Hover to Scroll to the Selection in the Bar Chart


Recently at work, I was redesigning an old dashboard that was showing actuals to projections at a county level. The original version was just a county map. To further explore the data, I built a bar chart of the counties and it was there that it became obvious (not in the map), that there were only a handful of counties that were not hitting their targets...most were. And some of those were wayyyyy off. 

So, I added a bar chart showing the actuals to projections for all 3000 plus counties in the US. (I also built a histogram). From there, I added a highlight action in order to highlight by county. This worked great when hovering over the bar chart - when you hovered over a bar, it would highlight the county in the map. However, when you hovered over a county in the map and tried to highlight the bar...that's when this broke down. Why?  Well, take a look at the screenshot below (note that this is not the actual dashboard I built at work, it is just a replication using poverty rate data). You'll see that in the bar chart, only 35 of the 3000+ US counties are visible. When I hover over a county that IS in the top 35 (say, Apache County, AZ - ranked 18), then it highlights that bar in the bar chart and this layout works perfectly.

However, when I hover over a county that is not in the top 35 (say, San Juan County, UT- ranked 66), then it highlights that bar in the bar chart, but you can't even see it highlighted (again, because it's not in the top 35).


So, I thought about how we might solve this. In my head, I simply wished that when I hovered over a county in the map, it would then "scroll" the bar chart to where that county is shown. I wasn't sure how I could do something like that, but it did give me an idea. What if I were to just filter every thing above it to make it look like it was scrolling to that value. To refer back to the example above, San Juan County ranked 66, so I could set this up so that when you hover over that county in the map, it filtered out those counties ranked 1 - 65 so that San Juan would be easily seen. (Note that in the end, I opted to filter out all but 15 of the counties ranked higher so that the highlighted county would appear in the middle of the bar chart, not at the top. More on that later).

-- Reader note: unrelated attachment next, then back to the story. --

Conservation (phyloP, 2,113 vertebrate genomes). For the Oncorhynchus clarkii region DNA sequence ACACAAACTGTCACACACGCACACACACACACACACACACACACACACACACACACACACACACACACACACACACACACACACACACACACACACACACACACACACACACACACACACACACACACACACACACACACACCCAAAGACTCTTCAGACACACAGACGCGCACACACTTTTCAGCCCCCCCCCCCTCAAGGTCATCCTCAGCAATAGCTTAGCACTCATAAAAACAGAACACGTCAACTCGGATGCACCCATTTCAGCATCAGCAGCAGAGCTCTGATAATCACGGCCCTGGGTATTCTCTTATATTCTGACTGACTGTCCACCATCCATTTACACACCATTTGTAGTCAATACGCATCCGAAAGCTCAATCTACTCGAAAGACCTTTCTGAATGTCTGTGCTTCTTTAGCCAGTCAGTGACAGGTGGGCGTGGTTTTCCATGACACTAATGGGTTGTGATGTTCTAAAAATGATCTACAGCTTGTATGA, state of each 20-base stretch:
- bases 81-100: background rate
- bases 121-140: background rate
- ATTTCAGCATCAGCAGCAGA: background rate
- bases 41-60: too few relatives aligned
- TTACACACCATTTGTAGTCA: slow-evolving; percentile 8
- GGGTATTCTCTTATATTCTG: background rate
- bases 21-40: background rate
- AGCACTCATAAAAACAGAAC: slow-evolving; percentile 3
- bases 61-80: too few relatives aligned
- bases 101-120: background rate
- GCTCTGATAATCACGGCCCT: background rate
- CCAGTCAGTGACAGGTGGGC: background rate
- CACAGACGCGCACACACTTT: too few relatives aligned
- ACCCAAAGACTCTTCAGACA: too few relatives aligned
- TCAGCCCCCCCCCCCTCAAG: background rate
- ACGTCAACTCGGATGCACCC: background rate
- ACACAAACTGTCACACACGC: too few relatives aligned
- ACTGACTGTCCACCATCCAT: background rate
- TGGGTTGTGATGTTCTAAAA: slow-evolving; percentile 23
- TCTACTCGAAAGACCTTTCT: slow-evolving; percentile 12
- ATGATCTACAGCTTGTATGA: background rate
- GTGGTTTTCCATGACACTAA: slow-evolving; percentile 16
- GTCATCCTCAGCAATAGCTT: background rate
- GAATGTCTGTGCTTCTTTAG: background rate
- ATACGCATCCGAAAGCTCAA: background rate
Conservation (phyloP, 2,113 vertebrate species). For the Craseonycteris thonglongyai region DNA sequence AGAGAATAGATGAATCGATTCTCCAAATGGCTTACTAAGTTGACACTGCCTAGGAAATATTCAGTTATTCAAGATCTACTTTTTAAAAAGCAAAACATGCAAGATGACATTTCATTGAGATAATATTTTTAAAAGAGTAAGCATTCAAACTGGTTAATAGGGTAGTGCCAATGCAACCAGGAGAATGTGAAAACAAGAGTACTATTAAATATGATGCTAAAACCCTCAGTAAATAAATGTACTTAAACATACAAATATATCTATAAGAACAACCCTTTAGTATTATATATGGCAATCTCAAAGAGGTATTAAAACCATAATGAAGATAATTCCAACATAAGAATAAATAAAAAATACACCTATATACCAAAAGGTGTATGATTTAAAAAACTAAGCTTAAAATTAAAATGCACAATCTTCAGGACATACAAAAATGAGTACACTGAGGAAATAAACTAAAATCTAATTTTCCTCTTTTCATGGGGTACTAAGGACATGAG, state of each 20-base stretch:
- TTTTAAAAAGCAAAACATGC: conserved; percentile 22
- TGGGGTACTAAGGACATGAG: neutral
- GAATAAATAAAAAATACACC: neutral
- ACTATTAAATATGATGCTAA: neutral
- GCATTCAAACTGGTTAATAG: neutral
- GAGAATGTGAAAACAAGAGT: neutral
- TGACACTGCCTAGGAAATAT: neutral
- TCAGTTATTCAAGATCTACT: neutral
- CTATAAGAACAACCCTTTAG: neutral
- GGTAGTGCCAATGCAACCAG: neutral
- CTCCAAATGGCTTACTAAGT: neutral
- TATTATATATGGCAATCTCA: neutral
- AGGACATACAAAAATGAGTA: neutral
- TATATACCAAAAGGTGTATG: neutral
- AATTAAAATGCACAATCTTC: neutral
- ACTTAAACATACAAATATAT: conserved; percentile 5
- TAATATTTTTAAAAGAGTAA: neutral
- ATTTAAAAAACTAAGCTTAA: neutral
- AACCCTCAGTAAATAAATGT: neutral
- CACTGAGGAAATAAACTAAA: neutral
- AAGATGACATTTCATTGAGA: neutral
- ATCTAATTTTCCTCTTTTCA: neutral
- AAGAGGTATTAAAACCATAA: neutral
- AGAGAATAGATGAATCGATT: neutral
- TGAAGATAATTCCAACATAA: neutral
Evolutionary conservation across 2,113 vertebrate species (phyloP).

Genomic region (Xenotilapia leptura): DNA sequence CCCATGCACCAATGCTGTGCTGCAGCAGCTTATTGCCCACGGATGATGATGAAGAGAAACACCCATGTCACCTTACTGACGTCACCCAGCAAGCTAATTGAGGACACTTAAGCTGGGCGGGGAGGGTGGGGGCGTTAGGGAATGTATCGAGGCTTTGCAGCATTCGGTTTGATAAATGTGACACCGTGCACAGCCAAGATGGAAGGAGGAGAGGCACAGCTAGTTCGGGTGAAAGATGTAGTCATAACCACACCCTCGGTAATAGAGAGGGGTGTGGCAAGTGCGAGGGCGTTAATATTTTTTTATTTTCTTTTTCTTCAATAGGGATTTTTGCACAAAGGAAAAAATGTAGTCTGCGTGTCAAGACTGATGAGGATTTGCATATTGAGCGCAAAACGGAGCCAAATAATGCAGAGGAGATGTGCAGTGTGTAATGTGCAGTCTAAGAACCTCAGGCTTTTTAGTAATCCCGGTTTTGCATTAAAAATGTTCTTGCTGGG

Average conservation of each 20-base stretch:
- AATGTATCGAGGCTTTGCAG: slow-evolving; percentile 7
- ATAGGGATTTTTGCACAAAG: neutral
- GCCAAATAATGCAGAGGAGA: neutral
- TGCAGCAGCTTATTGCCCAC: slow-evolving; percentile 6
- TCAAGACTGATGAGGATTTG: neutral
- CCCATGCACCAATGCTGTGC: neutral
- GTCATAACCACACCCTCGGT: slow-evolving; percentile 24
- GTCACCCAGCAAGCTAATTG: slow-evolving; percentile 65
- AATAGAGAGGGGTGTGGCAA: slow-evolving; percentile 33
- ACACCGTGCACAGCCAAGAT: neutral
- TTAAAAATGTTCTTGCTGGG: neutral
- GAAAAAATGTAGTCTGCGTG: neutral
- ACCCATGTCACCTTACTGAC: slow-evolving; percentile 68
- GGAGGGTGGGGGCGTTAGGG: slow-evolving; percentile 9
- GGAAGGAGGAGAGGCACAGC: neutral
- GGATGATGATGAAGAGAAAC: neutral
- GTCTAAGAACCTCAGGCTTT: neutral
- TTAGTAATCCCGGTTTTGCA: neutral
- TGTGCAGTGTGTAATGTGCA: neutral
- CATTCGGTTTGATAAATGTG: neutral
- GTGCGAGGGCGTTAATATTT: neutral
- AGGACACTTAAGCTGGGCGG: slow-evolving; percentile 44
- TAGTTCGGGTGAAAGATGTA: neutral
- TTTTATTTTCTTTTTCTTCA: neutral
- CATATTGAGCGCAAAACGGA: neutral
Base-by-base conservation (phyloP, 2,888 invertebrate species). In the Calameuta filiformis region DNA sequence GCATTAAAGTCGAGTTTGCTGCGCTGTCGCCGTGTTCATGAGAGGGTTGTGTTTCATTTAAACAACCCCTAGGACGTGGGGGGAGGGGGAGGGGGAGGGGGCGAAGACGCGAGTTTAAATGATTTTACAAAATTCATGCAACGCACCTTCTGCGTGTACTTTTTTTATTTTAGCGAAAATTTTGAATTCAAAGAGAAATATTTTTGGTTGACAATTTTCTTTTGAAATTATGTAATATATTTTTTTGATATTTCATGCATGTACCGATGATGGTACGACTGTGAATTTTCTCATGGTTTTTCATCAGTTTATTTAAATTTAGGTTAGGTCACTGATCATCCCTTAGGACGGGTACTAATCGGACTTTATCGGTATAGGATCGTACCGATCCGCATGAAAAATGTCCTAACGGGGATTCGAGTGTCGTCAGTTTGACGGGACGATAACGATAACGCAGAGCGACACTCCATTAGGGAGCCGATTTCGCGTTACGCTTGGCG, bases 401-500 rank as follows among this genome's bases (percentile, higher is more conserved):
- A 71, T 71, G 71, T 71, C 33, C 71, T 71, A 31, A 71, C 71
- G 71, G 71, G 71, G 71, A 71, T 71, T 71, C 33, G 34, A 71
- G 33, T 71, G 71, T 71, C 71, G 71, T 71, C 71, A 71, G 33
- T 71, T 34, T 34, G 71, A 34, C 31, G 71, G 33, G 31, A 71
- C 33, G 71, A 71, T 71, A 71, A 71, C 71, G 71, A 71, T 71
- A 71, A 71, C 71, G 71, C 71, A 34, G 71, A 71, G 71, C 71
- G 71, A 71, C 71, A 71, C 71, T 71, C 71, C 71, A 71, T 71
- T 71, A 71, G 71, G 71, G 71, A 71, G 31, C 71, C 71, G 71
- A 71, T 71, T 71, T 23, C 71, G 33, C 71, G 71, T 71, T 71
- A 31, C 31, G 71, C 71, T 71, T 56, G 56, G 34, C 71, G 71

So, this was actually pretty easy to do. If you want to follow along, check out this dashboard on Tableau Public.  First, I created a calculation called Rank: RANK_UNIQUE(SUM([Poverty Rate (Poverty Rate)]), 'desc'). This would use poverty rate to rank the counties. I placed that on the detail card in the map (and showed in the tooltip). I used the same Rank calculation on the bar chart. 

From here, I create a parameter called Rank Parameter and set up a parameter action so that when I hovered over a county in the map, it would send that county's Rank value to this parameter.  I then created a filter calculation called Filter to Hovered Rank:  IF [Rank] >= ([Rank Parameter] - 15) THEN 'SHOW' ELSE 'HIDE' END. This basically said that if the rank of the county was greater than 15 less than the parameter, then show it, else filter it out. This was then placed on the filter shelf of the bar chart and SHOW was checked.

So as a little example, when we hover over San Juan County, the rank of 66 would be fed into the Rank Parameter.  Then the filter calculation would be take over. It would calculate 66 - 15 to get to 51 then filter out counties that ranked 1 - 50. As shown below:

It worked great!  There was, however, one last thing. As I set it up originally, when it filtered the bar chart, it wouldn't clear that filter out unless you highlighted another county. So if you moved your cursor off the map completely, it just kept the bar chart filtered. To fix that, I edited the parameter action so that when the action was cleared, it would set that parameter value back to 1 causing the filter calculation to show everything in the bar.

And here is the resulting dashboard in action (note that the parameter actions do have a bit of pause to them):

Again, you can check out this dashboard on Tableau Public to see exactly how it works.  And I will note that the live dashboard has a similar structure to allow you to do the same thing with the histogram and bar as I did with the map and bar.  

As always, thanks so much for reading and please feel free to reach out any time if you have questions.

Need help with anything related to Tableau?  Through Moxy Analytics, Ken and I provide consulting services such as Tableau Lifeline (get us for 1 hour to help solve sticky problem), Fractional Data Here (get us on your team for N number of hours a month for whatever you want us for), Tableau Training, and of course, project work. Click the Icon below if you are interested.

Kevin Flerlage,August 14, 2023

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